When I was about 10 or 11 I won a literary prize. It was sponsored by The Australian, and Robert Drewe came to interview me at my school for a short piece that appeared in the Saturday edition of that paper together with an extract of my prize-winning work. Drewe’s story was charming but had little inaccuracies and exaggerations – almost inevitable, I’ve come to realise, from the journalistic process.

The ABC’s This Day Tonight contacted my parents asking to come to our home to do a story on me. My mother declined. At the time I was disappointed: she never asked me. Later I came to appreciate why she decided to protect me from this. To mix a few metaphors, if you get into bed with the press you will soon learn that fame is an unruly horse.

When I was practising as a solicitor in Sydney at around the turn of the century I came to know Michael Lawler when I instructed him on the introduction of a friend from law school who had already gone to the bar. For a while we had a friendship of sorts – I say of sorts because any friendship which starts in the barrister-solicitor relationship can never shake free of its professional origin. Barristers have too many reasons to be nice to solicitors.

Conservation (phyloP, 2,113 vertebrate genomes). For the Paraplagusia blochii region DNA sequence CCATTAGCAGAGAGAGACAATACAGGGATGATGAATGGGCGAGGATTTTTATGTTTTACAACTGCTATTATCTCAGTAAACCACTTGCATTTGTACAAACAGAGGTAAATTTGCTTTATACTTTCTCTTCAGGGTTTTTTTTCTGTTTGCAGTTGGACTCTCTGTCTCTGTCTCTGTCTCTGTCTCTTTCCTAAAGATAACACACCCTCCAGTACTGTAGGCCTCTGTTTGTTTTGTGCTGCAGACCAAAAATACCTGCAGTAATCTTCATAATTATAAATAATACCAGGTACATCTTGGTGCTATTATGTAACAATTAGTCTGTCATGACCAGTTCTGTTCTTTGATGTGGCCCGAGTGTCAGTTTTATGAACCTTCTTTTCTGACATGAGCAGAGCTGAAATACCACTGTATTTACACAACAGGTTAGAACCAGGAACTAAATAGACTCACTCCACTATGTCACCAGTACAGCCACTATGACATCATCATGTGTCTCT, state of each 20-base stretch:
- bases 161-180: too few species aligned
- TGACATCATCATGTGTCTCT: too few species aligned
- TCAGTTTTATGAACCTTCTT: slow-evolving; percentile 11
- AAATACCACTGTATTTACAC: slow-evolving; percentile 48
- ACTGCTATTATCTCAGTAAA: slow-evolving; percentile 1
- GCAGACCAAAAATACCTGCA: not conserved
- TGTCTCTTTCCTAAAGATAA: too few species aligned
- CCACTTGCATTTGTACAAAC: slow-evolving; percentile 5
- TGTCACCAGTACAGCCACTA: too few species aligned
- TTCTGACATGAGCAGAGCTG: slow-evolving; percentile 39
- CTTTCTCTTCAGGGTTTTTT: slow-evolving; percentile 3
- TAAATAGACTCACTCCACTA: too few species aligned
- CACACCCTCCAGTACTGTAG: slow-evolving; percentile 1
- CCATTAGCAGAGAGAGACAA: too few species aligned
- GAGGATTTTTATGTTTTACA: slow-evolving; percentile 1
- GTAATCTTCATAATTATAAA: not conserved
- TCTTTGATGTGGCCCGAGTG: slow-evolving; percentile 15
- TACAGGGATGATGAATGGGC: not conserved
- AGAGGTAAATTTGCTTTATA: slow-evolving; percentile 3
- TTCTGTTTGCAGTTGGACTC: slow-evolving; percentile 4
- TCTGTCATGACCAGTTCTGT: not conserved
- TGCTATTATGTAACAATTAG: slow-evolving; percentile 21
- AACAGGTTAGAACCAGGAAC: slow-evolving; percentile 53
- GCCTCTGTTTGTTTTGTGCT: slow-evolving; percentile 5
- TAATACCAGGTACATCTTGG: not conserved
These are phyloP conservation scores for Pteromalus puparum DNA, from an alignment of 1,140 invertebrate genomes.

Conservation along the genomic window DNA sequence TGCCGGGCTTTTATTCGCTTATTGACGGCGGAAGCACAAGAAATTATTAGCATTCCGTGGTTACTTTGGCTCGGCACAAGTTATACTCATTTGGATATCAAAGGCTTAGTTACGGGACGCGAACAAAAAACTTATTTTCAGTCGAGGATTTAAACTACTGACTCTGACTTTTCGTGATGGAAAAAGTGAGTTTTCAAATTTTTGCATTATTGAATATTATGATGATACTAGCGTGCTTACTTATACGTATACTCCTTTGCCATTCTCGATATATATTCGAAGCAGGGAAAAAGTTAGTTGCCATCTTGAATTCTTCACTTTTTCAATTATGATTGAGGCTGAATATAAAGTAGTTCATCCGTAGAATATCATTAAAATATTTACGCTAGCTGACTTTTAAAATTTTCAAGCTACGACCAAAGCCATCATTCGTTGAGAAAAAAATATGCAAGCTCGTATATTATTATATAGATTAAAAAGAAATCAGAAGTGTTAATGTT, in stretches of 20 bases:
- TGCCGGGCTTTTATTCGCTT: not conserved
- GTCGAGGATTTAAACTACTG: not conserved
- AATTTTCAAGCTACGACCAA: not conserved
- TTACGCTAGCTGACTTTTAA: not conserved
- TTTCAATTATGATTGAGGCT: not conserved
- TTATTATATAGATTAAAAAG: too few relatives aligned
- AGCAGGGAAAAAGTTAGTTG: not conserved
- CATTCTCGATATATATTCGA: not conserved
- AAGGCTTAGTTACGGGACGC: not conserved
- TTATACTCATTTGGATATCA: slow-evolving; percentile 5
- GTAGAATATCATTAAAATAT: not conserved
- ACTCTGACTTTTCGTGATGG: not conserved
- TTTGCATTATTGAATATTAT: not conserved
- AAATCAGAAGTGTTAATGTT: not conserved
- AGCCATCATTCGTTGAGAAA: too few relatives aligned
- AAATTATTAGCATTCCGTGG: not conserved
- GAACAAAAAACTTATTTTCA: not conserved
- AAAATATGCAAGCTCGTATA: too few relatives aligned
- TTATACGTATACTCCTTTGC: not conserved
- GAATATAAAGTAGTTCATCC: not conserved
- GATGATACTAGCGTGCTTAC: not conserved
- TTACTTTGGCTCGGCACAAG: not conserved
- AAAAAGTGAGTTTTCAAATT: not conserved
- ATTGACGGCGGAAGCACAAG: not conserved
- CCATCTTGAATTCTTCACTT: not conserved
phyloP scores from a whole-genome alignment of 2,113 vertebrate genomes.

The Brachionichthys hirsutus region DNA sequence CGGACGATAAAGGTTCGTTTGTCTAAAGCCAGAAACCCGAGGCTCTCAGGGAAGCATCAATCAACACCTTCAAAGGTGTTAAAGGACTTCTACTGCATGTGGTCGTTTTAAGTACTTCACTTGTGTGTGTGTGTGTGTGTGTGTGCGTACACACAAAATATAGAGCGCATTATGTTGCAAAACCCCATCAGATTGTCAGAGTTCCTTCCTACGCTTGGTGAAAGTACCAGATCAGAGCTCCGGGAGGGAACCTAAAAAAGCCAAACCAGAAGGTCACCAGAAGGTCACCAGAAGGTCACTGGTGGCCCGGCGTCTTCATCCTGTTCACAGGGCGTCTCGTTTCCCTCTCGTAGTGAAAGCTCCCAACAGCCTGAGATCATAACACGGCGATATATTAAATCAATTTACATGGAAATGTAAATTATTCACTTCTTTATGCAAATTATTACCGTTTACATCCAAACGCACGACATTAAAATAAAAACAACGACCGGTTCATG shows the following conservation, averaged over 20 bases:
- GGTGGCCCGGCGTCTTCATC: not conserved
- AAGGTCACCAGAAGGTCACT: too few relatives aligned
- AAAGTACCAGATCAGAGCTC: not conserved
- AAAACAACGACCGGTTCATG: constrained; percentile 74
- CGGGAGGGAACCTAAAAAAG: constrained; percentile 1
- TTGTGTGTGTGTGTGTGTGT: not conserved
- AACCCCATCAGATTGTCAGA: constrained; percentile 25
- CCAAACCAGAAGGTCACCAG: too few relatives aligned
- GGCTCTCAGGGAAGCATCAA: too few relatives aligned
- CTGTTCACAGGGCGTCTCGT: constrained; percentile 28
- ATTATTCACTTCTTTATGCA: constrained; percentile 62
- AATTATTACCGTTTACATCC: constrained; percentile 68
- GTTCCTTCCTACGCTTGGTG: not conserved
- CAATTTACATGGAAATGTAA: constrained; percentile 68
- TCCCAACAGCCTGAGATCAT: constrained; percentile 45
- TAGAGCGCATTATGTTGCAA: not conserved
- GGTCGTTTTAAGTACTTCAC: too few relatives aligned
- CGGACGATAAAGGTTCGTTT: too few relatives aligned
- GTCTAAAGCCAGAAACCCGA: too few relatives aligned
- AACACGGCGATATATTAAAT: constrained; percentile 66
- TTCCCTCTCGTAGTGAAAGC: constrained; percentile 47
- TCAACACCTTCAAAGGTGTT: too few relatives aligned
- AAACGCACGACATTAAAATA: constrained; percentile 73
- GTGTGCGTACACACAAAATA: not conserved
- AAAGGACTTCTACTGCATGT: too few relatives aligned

Nevertheless, when I went to the bar, Michael was helpful to me.

Tony Abbott’s appointment in 2002 of Michael Lawler as Vice President of the then Industrial Relations Commission came as a surprise to many. Though capable, he had yet to be appointed senior counsel.

In retrospect I have always wondered whether, despite Tony Abbott’s claims that he opposed the Howard government’s introduction of Workchoices, some kind of emasculation of the Commission’s jurisdiction was already in contemplation, in which case it would have been “OK” to appoint a relatively obscure candidate who should be grateful for the appointment regardless of what was subsequently done to the jurisdiction. Not so much a poisoned chalice as an empty one.

I went to Michael’s swearing in and caught up with him a few times after that before we drifted apart.

I suppose that once the substratum of the professional association fell away it was almost inevitable that the friendship would also fall away. Most friendships and especially friendships formed through work turn out to be situational.

So I have watched from afar the gathering storm around him.

It is a pity for his sake that Michael Lawler is an adult and could not have been prevented by his mother from inviting Four Corners into his and Kathy Jackson’s house for last night’s program.

3 Responses to “Starstruck”

  1. Andrew Says:

    Clever wrap!

  2. David Tennis Pro Wang Says:

    Awesome wrap!

  3. Victor Says:

    Nice post. Reminds me of the style of Alistair Cooke’s Letters from America.

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